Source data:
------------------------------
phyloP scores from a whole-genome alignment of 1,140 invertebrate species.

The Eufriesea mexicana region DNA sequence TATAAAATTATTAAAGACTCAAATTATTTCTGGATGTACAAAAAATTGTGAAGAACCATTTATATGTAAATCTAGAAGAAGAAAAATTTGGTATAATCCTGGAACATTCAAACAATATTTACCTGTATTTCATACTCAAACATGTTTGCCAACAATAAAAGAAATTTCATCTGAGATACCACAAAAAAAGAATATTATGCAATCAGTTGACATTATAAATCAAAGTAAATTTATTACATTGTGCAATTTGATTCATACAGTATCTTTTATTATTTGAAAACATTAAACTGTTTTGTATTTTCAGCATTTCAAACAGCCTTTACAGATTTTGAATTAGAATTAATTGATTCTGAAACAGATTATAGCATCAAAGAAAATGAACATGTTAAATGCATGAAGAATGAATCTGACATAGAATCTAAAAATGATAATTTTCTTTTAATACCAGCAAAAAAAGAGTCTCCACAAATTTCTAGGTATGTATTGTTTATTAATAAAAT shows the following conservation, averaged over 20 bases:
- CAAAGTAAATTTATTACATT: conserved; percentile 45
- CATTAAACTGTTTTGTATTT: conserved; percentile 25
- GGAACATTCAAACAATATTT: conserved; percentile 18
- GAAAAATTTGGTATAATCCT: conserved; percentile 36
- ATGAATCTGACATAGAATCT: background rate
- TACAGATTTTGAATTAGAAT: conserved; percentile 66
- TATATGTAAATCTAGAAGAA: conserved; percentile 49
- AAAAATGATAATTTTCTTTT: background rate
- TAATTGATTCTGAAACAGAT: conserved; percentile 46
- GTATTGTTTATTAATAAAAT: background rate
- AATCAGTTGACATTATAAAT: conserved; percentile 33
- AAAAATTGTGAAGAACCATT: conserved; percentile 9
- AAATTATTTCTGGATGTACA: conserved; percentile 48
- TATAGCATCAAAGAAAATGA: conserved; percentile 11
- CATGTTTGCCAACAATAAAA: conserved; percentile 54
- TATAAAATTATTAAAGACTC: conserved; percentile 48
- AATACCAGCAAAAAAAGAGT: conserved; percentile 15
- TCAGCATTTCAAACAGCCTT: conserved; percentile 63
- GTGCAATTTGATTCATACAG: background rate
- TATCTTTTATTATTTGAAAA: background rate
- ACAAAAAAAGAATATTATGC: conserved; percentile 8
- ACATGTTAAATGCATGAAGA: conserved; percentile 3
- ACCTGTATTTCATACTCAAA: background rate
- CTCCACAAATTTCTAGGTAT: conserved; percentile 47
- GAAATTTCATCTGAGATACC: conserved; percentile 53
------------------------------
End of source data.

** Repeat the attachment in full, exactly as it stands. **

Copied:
phyloP scores from a whole-genome alignment of 1,140 invertebrate species.

The Eufriesea mexicana region DNA sequence TATAAAATTATTAAAGACTCAAATTATTTCTGGATGTACAAAAAATTGTGAAGAACCATTTATATGTAAATCTAGAAGAAGAAAAATTTGGTATAATCCTGGAACATTCAAACAATATTTACCTGTATTTCATACTCAAACATGTTTGCCAACAATAAAAGAAATTTCATCTGAGATACCACAAAAAAAGAATATTATGCAATCAGTTGACATTATAAATCAAAGTAAATTTATTACATTGTGCAATTTGATTCATACAGTATCTTTTATTATTTGAAAACATTAAACTGTTTTGTATTTTCAGCATTTCAAACAGCCTTTACAGATTTTGAATTAGAATTAATTGATTCTGAAACAGATTATAGCATCAAAGAAAATGAACATGTTAAATGCATGAAGAATGAATCTGACATAGAATCTAAAAATGATAATTTTCTTTTAATACCAGCAAAAAAAGAGTCTCCACAAATTTCTAGGTATGTATTGTTTATTAATAAAAT shows the following conservation, averaged over 20 bases:
- CAAAGTAAATTTATTACATT: conserved; percentile 45
- CATTAAACTGTTTTGTATTT: conserved; percentile 25
- GGAACATTCAAACAATATTT: conserved; percentile 18
- GAAAAATTTGGTATAATCCT: conserved; percentile 36
- ATGAATCTGACATAGAATCT: background rate
- TACAGATTTTGAATTAGAAT: conserved; percentile 66
- TATATGTAAATCTAGAAGAA: conserved; percentile 49
- AAAAATGATAATTTTCTTTT: background rate
- TAATTGATTCTGAAACAGAT: conserved; percentile 46
- GTATTGTTTATTAATAAAAT: background rate
- AATCAGTTGACATTATAAAT: conserved; percentile 33
- AAAAATTGTGAAGAACCATT: conserved; percentile 9
- AAATTATTTCTGGATGTACA: conserved; percentile 48
- TATAGCATCAAAGAAAATGA: conserved; percentile 11
- CATGTTTGCCAACAATAAAA: conserved; percentile 54
- TATAAAATTATTAAAGACTC: conserved; percentile 48
- AATACCAGCAAAAAAAGAGT: conserved; percentile 15
- TCAGCATTTCAAACAGCCTT: conserved; percentile 63
- GTGCAATTTGATTCATACAG: background rate
- TATCTTTTATTATTTGAAAA: background rate
- ACAAAAAAAGAATATTATGC: conserved; percentile 8
- ACATGTTAAATGCATGAAGA: conserved; percentile 3
- ACCTGTATTTCATACTCAAA: background rate
- CTCCACAAATTTCTAGGTAT: conserved; percentile 47
- GAAATTTCATCTGAGATACC: conserved; percentile 53